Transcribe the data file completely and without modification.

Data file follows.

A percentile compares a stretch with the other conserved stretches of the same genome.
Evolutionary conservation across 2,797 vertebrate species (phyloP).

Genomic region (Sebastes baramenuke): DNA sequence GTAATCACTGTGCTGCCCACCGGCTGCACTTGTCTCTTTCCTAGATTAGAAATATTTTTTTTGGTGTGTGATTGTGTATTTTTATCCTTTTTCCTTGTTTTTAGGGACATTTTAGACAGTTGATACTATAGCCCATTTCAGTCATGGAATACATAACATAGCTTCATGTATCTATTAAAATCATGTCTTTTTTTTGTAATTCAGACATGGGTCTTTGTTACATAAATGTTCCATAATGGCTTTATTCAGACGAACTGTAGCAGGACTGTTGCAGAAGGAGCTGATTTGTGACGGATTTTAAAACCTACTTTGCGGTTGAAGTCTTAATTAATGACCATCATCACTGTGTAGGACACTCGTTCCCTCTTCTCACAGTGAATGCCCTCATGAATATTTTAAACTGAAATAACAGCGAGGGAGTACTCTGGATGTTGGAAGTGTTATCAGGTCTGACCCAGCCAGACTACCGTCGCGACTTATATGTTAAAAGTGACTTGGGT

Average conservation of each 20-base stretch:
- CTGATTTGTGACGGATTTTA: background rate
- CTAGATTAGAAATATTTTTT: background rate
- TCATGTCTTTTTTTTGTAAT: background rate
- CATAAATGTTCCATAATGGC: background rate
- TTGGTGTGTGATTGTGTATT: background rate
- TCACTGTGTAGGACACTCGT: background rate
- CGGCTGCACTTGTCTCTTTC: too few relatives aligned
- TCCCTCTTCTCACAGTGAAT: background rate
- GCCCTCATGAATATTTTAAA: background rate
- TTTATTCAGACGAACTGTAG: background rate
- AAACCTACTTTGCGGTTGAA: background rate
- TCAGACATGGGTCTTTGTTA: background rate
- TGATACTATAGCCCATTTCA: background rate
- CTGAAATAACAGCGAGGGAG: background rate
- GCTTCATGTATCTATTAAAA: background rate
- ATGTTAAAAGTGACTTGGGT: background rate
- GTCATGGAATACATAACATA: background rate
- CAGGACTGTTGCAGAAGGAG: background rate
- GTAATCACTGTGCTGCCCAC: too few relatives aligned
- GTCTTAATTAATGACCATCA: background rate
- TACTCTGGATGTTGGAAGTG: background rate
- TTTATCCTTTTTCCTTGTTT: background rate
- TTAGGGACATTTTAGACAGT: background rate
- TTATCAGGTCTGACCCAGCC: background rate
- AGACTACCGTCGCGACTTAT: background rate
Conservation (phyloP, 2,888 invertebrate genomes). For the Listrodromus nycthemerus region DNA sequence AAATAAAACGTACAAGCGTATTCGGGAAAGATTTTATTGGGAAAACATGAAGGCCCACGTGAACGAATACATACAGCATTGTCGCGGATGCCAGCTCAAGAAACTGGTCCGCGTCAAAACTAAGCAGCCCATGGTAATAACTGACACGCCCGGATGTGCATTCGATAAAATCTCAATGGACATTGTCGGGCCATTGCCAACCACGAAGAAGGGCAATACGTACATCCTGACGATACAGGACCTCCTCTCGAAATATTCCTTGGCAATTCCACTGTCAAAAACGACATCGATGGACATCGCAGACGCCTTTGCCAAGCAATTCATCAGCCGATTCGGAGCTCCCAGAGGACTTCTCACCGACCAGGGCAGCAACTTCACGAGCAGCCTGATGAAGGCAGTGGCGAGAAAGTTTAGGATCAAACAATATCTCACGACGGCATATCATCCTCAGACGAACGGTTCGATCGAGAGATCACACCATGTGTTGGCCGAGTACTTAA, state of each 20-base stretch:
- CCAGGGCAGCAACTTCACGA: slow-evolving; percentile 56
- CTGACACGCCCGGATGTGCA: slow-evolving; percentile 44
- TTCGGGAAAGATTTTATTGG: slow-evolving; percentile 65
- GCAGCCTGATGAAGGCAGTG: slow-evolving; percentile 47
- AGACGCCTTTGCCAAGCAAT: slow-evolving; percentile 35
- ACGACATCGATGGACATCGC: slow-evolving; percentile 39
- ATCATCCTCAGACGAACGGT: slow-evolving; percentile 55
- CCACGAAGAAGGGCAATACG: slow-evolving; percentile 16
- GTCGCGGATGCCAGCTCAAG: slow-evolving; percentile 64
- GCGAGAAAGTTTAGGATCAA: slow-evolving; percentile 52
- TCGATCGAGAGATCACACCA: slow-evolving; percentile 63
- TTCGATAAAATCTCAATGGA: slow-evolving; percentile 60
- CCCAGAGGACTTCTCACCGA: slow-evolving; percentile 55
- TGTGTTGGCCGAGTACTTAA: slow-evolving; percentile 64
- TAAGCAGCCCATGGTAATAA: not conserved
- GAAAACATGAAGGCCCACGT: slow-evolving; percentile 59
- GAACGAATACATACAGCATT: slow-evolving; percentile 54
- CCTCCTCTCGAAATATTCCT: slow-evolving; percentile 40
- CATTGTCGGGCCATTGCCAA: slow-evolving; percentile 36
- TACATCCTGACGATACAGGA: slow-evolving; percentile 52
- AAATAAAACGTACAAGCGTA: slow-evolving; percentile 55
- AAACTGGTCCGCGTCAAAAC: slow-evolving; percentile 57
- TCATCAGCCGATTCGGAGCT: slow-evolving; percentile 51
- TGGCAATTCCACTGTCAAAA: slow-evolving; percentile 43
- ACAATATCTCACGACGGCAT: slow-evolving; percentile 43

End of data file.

A percentile compares a stretch with the other conserved stretches of the same genome.
Evolutionary conservation across 2,797 vertebrate species (phyloP).

Genomic region (Sebastes baramenuke): DNA sequence GTAATCACTGTGCTGCCCACCGGCTGCACTTGTCTCTTTCCTAGATTAGAAATATTTTTTTTGGTGTGTGATTGTGTATTTTTATCCTTTTTCCTTGTTTTTAGGGACATTTTAGACAGTTGATACTATAGCCCATTTCAGTCATGGAATACATAACATAGCTTCATGTATCTATTAAAATCATGTCTTTTTTTTGTAATTCAGACATGGGTCTTTGTTACATAAATGTTCCATAATGGCTTTATTCAGACGAACTGTAGCAGGACTGTTGCAGAAGGAGCTGATTTGTGACGGATTTTAAAACCTACTTTGCGGTTGAAGTCTTAATTAATGACCATCATCACTGTGTAGGACACTCGTTCCCTCTTCTCACAGTGAATGCCCTCATGAATATTTTAAACTGAAATAACAGCGAGGGAGTACTCTGGATGTTGGAAGTGTTATCAGGTCTGACCCAGCCAGACTACCGTCGCGACTTATATGTTAAAAGTGACTTGGGT

Average conservation of each 20-base stretch:
- CTGATTTGTGACGGATTTTA: background rate
- CTAGATTAGAAATATTTTTT: background rate
- TCATGTCTTTTTTTTGTAAT: background rate
- CATAAATGTTCCATAATGGC: background rate
- TTGGTGTGTGATTGTGTATT: background rate
- TCACTGTGTAGGACACTCGT: background rate
- CGGCTGCACTTGTCTCTTTC: too few relatives aligned
- TCCCTCTTCTCACAGTGAAT: background rate
- GCCCTCATGAATATTTTAAA: background rate
- TTTATTCAGACGAACTGTAG: background rate
- AAACCTACTTTGCGGTTGAA: background rate
- TCAGACATGGGTCTTTGTTA: background rate
- TGATACTATAGCCCATTTCA: background rate
- CTGAAATAACAGCGAGGGAG: background rate
- GCTTCATGTATCTATTAAAA: background rate
- ATGTTAAAAGTGACTTGGGT: background rate
- GTCATGGAATACATAACATA: background rate
- CAGGACTGTTGCAGAAGGAG: background rate
- GTAATCACTGTGCTGCCCAC: too few relatives aligned
- GTCTTAATTAATGACCATCA: background rate
- TACTCTGGATGTTGGAAGTG: background rate
- TTTATCCTTTTTCCTTGTTT: background rate
- TTAGGGACATTTTAGACAGT: background rate
- TTATCAGGTCTGACCCAGCC: background rate
- AGACTACCGTCGCGACTTAT: background rate
Conservation (phyloP, 2,888 invertebrate genomes). For the Listrodromus nycthemerus region DNA sequence AAATAAAACGTACAAGCGTATTCGGGAAAGATTTTATTGGGAAAACATGAAGGCCCACGTGAACGAATACATACAGCATTGTCGCGGATGCCAGCTCAAGAAACTGGTCCGCGTCAAAACTAAGCAGCCCATGGTAATAACTGACACGCCCGGATGTGCATTCGATAAAATCTCAATGGACATTGTCGGGCCATTGCCAACCACGAAGAAGGGCAATACGTACATCCTGACGATACAGGACCTCCTCTCGAAATATTCCTTGGCAATTCCACTGTCAAAAACGACATCGATGGACATCGCAGACGCCTTTGCCAAGCAATTCATCAGCCGATTCGGAGCTCCCAGAGGACTTCTCACCGACCAGGGCAGCAACTTCACGAGCAGCCTGATGAAGGCAGTGGCGAGAAAGTTTAGGATCAAACAATATCTCACGACGGCATATCATCCTCAGACGAACGGTTCGATCGAGAGATCACACCATGTGTTGGCCGAGTACTTAA, state of each 20-base stretch:
- CCAGGGCAGCAACTTCACGA: slow-evolving; percentile 56
- CTGACACGCCCGGATGTGCA: slow-evolving; percentile 44
- TTCGGGAAAGATTTTATTGG: slow-evolving; percentile 65
- GCAGCCTGATGAAGGCAGTG: slow-evolving; percentile 47
- AGACGCCTTTGCCAAGCAAT: slow-evolving; percentile 35
- ACGACATCGATGGACATCGC: slow-evolving; percentile 39
- ATCATCCTCAGACGAACGGT: slow-evolving; percentile 55
- CCACGAAGAAGGGCAATACG: slow-evolving; percentile 16
- GTCGCGGATGCCAGCTCAAG: slow-evolving; percentile 64
- GCGAGAAAGTTTAGGATCAA: slow-evolving; percentile 52
- TCGATCGAGAGATCACACCA: slow-evolving; percentile 63
- TTCGATAAAATCTCAATGGA: slow-evolving; percentile 60
- CCCAGAGGACTTCTCACCGA: slow-evolving; percentile 55
- TGTGTTGGCCGAGTACTTAA: slow-evolving; percentile 64
- TAAGCAGCCCATGGTAATAA: not conserved
- GAAAACATGAAGGCCCACGT: slow-evolving; percentile 59
- GAACGAATACATACAGCATT: slow-evolving; percentile 54
- CCTCCTCTCGAAATATTCCT: slow-evolving; percentile 40
- CATTGTCGGGCCATTGCCAA: slow-evolving; percentile 36
- TACATCCTGACGATACAGGA: slow-evolving; percentile 52
- AAATAAAACGTACAAGCGTA: slow-evolving; percentile 55
- AAACTGGTCCGCGTCAAAAC: slow-evolving; percentile 57
- TCATCAGCCGATTCGGAGCT: slow-evolving; percentile 51
- TGGCAATTCCACTGTCAAAA: slow-evolving; percentile 43
- ACAATATCTCACGACGGCAT: slow-evolving; percentile 43